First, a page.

Every year, London Historians puts on a big quiz of London history, written and hosted by Londonist's very own Matt Brown. The questions are fiendish, and aimed at a self-selecting bunch of history geeks... but that doesn't mean you can't have a go too.
Below is the full set of questions from the quiz, which was held in the Christopher Hatton pub in Holborn on 18 May 2022. The champions scored an impressive 39.5 points out of 50. Could you have done better?
Round 1: PM Partygate
London’s Prime-Ministerial statues are gathered at No. 10 for a Right Honourable knees-up. Can you name the 5 numbered statues? (The rest are ones to muse over, but not part of the marking.)
Based on this original Londonist article.
Round 2: Back to the pub
1. One of London’s most famous pubs recently changed name to The Holy Tavern. By what name was it previously known?
2. Which London railway station has a pub called the Mad Bishop and Bear?
3. Which East London pub, with both royal and footballing connections, recently reopened after a £1.5 million pound refit?
4. What name is shared by the closest pub to Buckingham Palace, the pub inside Denmark Hill station, and a West End basement bar of a theatrical bent?
5. In 1905, the Old Cheshire Cheese pub received an unusual visitor, who sat in Dr Johnson’s old chair and dined on pudding and bananas. What type of animal was the visitor?
Round 3: HM the Queen
In honour of Her Majesty’s 70 years on the throne, here are 5 Londony questions about her reign.
1. Multiple choice: in which area of London was Princess Elizabeth, the future Queen, born? (a) Belgravia, (b) Kensington, (c) Mayfair, (d) Tottenham
2. Elizabeth’s first tube ride was from St James’s Park to Tottenham Court Road, with her sister Margaret. It was an eventful journey – the sisters sat in a third-class smoking carriage and were chased by a ticket inspector after forgetting to hand in their tickets. The little-known event took place on 15 May 1939. How old was Elizabeth at the time?
3. Westminster Hall, Southwark Cathedral and the Queen’s Chapel of the Savoy all contain a similar type of memorial to mark the Queen’s Diamond Jubilee in 2012. What form do these memorials take?
4. In St Katharine Docks can be found a giant block of acrylic bearing a royal crown – erected to mark the Queen’s Silver Jubilee in 1977. But the block was second-hand and was originally commissioned (without the crown) for a famous movie. What was that movie?
5. Multiple choice. According to royal chef Darren McGrady, what is the Queen’s favourite type of burger: (a) Venison and cranberry, (b) wood pigeon and fennel, (c) mixed game bird and arborio rice, (d) she NEVER eats burgers.
Round 4: Round the corner
Five questions about the area close to the Christopher Hatton pub, where the quiz took place (on the corner of Holborn and Leather Lane).
1. Easy one to start you off. Head east out of the pub and you’ll soon find yourself dipping down into an old river valley (the one the Holborn Viaduct spans). Which river once flowed openly through this valley?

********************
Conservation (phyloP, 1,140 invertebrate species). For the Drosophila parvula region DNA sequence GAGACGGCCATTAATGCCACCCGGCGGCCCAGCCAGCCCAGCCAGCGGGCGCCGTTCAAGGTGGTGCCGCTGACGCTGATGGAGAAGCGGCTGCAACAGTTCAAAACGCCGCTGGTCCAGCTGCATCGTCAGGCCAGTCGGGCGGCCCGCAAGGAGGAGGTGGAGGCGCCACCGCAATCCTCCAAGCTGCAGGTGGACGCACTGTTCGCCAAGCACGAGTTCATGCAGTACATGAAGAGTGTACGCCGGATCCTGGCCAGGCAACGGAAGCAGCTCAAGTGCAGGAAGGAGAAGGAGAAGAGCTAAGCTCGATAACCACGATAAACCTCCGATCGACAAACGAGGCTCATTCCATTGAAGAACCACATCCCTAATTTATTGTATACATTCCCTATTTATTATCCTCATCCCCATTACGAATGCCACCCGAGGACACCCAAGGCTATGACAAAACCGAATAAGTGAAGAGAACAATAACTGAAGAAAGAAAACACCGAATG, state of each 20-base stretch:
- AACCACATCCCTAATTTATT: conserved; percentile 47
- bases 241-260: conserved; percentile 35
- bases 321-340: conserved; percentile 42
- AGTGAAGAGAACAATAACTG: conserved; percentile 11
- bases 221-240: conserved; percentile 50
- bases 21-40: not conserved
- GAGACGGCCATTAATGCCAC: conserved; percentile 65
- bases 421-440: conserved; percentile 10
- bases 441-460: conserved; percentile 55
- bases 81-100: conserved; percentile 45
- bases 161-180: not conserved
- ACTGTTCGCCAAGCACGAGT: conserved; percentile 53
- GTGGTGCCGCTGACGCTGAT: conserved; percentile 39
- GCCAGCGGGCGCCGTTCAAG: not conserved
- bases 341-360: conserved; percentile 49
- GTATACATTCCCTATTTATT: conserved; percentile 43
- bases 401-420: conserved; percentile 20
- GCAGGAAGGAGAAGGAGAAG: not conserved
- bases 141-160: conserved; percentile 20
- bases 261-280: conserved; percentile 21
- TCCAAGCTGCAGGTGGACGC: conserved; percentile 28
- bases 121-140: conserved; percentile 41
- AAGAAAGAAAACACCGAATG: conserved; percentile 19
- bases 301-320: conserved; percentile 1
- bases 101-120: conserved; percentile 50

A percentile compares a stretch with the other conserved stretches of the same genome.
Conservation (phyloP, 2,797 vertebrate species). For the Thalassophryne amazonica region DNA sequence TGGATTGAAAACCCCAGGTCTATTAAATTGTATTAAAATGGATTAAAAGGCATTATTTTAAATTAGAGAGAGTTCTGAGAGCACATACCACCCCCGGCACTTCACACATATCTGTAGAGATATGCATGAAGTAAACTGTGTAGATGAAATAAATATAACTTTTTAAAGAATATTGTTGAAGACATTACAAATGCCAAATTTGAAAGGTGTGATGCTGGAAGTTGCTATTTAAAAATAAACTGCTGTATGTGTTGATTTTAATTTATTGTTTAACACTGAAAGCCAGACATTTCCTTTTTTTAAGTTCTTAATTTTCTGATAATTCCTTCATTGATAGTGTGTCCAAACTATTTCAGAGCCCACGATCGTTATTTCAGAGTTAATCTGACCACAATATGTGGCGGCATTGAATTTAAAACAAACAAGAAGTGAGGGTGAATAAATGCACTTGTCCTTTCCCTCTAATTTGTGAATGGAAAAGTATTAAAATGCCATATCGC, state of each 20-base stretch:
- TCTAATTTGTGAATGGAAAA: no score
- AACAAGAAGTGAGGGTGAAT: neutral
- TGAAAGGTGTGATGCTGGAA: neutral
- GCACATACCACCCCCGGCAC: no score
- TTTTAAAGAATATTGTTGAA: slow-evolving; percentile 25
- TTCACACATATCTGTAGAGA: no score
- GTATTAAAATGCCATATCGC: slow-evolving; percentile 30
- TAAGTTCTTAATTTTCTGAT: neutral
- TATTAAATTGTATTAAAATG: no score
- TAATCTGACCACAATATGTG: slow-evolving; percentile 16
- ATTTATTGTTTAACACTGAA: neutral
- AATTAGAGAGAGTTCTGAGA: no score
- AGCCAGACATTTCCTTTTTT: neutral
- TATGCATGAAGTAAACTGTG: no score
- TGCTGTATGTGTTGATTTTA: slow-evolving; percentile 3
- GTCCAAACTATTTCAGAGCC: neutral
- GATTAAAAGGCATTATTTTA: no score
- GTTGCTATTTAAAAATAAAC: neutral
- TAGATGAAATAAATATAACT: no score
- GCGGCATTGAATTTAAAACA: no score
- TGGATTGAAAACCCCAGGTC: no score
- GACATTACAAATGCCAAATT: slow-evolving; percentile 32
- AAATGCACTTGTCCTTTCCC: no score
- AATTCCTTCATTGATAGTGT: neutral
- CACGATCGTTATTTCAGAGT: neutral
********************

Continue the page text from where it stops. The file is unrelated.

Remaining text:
2. The vast office complex known as Holborn Bars, opposite the pub, was partly designed by architect Alfred Waterhouse. Waterhouse’s practice designed many grand structures around the country but which of his London buildings is a major tourist attraction with millions of visits per year?
3. Which poet died about 100 metres from here in 1770, aged just 17? A novel by Peter Ackroyd is named after him.
4. Who retreated a few metres to the west in 2014, but still raises his hat to the City?
5. Multiple choice. The building we’re sitting in is known as 120 Holborn, and was designed by architect Richard Seifert. His practice is responsible for many of the big 20th century office developments around London, but which of the following did he NOT design? (a) Millbank Tower (b) Centre Point, (c) The charcoal towers above Euston station, recently demolished (d) Tower 42 (or the NatWest Tower)
Round 5: London trees
Coinciding with the Urban Tree Festival.
1. A plane tree known as Barney is one of the oldest and most massive plane trees in London. Where will you find it?
2. Three tube stations have Oak as part of their name. What are they? (Tube only, please... not Overground or DLR)
3. Which country sends London a Christmas tree each year, for display in Trafalgar Square?
4. Where in London would you find the Elfin Oak, an ancient tree stump populated by toy fairies and elves that has Grade II listed status?
5. A famous ash tree stands in the churchyard of St Pancras Old Church, engirdled with salvaged tombstones. After which famous novelist is the tree named?
Round 6: Picture round, A Game of Thrones
London’s stone and bronze monarchs have now got together ahead of the Jubilee. Can you name the 5 numbered monarchs? (The rest are ones to muse over, but not part of the marking.)
Round 7: Olympic anniversary
Can you believe it’s been almost a decade since the London 2012 games? That pretty much counts as London history now, so here are five questions…
1. Name the two mascots – one of whom represented the Olympics, and the other the Paralympics
2. In January 2012, successor Olympic city Rio de Janeiro proposed erecting what on top of Primrose Hill?
3. Which London designer had a very busy 2012, creating both the Olympic Cauldron and New Bus For London as well as being the subject of an exhibition at the V&A?